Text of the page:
Our volunteers donate to hospitals and bereavement support organizations at no charge. These small diapers fit angels between 18 and 23 weeks gestation. The large ones fit angels between about 24 and 30 or 32 weeks. The need for these diapers is enormous and endless. Gone are the days when angel babies must be left with naked bums because there is nothing suitable. No longer must nurses try to fashion a “diaper” out of cotton balls and tape. Our little diapers offer dignity and modesty to the tiniest angel babies. We provide two diapers per family, so that the parents don’t have to choose whether to keep the diaper in a memory box or to bury the diaper with their child. This way they can do both.
Grieving parents often feel very lost, alone, and confused. Every special effort to honor their loss goes a long way. It is very difficult for a family to say goodbye to their child before they got to say a decent hello. These diapers, made with love, tell parents that someone understands that their child existed, that they are special, loved, real, and that they matter. The love that goes into these diapers tells a grieving parent that someone understands that their loss is tremendous. Because “a person’s a person, no matter how small.”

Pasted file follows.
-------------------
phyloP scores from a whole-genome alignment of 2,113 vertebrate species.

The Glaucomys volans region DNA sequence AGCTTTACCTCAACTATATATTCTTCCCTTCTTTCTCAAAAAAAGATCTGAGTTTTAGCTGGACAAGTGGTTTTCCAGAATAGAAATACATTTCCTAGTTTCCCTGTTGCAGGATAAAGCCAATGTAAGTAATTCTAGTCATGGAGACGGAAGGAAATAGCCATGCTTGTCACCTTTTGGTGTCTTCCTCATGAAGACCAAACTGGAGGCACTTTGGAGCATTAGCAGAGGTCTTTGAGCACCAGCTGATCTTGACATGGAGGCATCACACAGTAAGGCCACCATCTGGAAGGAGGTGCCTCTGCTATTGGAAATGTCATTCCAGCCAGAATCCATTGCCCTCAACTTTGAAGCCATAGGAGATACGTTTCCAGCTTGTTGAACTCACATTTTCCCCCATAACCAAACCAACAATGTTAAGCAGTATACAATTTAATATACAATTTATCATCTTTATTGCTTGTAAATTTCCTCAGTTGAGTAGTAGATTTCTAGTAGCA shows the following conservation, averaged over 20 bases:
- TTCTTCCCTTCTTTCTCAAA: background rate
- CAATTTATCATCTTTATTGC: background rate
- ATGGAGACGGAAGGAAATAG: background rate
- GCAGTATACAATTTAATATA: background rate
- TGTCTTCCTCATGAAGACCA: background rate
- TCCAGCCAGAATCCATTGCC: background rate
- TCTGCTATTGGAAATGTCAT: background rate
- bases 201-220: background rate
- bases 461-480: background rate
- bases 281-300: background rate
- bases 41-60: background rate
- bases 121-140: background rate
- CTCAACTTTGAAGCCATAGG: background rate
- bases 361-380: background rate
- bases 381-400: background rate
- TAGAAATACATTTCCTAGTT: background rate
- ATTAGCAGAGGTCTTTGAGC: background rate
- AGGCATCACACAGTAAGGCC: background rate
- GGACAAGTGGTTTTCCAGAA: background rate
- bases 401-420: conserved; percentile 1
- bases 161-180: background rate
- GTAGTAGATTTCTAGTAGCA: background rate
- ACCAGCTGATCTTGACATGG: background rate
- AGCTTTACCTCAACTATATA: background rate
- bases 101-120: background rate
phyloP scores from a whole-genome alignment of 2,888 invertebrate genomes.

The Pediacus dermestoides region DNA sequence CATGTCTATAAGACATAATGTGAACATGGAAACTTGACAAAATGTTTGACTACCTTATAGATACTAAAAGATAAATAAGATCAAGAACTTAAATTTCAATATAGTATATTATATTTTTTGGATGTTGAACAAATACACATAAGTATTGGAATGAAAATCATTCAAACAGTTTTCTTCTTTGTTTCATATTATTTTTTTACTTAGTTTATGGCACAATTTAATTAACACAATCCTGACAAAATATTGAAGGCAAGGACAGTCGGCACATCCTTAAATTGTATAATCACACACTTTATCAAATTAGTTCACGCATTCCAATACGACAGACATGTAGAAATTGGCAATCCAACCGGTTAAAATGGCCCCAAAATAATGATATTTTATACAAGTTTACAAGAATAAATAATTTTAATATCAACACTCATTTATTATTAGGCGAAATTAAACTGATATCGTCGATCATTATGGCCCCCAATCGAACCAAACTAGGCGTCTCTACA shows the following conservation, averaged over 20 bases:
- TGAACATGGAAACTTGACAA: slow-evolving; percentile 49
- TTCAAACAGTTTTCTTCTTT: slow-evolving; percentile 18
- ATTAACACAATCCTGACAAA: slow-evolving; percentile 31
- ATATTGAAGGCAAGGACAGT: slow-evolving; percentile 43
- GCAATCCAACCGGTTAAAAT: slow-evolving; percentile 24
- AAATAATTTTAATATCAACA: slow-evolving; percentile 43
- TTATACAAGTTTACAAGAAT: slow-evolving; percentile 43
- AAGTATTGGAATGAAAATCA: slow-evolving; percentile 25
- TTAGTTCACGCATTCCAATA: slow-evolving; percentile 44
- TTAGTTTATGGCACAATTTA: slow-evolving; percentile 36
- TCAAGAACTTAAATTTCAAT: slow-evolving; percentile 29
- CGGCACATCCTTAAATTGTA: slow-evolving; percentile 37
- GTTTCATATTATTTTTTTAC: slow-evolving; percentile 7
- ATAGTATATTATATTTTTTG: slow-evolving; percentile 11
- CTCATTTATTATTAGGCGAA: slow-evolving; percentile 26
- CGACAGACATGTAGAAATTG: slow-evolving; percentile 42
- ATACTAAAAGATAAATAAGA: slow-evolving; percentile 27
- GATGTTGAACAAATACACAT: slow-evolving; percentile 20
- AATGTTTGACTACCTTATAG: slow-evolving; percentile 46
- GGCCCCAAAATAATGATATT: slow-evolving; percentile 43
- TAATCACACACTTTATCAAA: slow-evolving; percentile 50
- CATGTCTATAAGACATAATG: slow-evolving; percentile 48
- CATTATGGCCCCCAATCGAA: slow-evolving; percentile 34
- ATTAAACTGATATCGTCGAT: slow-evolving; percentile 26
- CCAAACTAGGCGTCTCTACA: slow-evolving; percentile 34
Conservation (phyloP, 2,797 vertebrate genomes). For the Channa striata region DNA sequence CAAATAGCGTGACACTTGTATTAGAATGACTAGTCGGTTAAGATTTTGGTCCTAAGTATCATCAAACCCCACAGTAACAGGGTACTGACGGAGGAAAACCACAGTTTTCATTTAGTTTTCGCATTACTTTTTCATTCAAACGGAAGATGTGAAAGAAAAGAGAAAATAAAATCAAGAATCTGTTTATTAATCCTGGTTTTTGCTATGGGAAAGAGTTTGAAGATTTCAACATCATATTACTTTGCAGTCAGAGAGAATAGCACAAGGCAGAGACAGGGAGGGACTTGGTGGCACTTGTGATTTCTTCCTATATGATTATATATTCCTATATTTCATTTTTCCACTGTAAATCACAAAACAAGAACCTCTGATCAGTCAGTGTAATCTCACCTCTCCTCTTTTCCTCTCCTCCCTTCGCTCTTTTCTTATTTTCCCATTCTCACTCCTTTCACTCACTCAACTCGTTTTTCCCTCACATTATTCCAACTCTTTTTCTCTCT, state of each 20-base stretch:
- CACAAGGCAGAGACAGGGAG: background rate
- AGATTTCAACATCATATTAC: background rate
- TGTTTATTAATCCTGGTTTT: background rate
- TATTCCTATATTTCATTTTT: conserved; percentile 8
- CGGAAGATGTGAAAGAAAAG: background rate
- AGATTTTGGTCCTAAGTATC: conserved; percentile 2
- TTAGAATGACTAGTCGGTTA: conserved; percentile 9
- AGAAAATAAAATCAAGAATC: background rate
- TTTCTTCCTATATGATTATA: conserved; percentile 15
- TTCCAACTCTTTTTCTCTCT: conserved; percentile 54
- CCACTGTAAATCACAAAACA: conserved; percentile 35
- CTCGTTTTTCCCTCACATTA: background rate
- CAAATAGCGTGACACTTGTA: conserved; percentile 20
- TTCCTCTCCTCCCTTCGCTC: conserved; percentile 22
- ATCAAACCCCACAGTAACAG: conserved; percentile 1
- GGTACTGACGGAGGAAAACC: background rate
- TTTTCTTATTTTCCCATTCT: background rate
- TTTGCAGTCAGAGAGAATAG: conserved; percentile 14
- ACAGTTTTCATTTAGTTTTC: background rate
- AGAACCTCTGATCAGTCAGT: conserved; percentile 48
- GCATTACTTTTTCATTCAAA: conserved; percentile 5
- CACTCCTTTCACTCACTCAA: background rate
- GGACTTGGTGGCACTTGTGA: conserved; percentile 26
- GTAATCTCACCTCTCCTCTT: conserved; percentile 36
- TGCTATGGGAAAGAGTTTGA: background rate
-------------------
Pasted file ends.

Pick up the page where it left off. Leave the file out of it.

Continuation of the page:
Teeny Tears is my way to make sure that Dex and all of his angel friends are remembered. It has been an unexpectedly joyful and healing endeavor and I have met some of the most caring and generous people along the way. Many of our volunteers are angel families themselves, some of them still the walking wounded. As they participate in serving others in a similar plight, a miracle happens. They find their own sorrows lessened and their hearts begin to heal. Joy is found and lives are changed.
What began as a personal labor of love for the angel families at my friend’s local hospital in Washington and then ours in Utah has caught on like wildfire within the bereavement community. We have a busy Facebook group filled with volunteers across the United States as well as in Canada, Australia, and New Zealand who are gathering their families, friends, neighbors, and churches to serve Heavenly Father’s tiniest children and their bereaved families. We even made our first delivery to a hospital in Guatemala.
As an inexpensive, simple, unique, educational, and meaningful service opportunity, our diapers are being sewn by families, sewing clubs, youth groups, Eagle Projects, Angel Mother grief support organizations, and churches of all religious denominations. We encourage our volunteers to donate within their local communities and we also match volunteers with hospitals all over the country on our growing waiting list. Grandmothers are digging their flannel scraps out of storage, families are repurposing old receiving blankets and shopping yard sales for fabric remnants. And we know when all the fabric sales are going on!
To date, our volunteers have donated more than 21,000 diapers to grieving angel families across the world. While I wish no one ever needed our diapers, I am pleased that there is something that we can try to do for these families to let them know that they are not alone.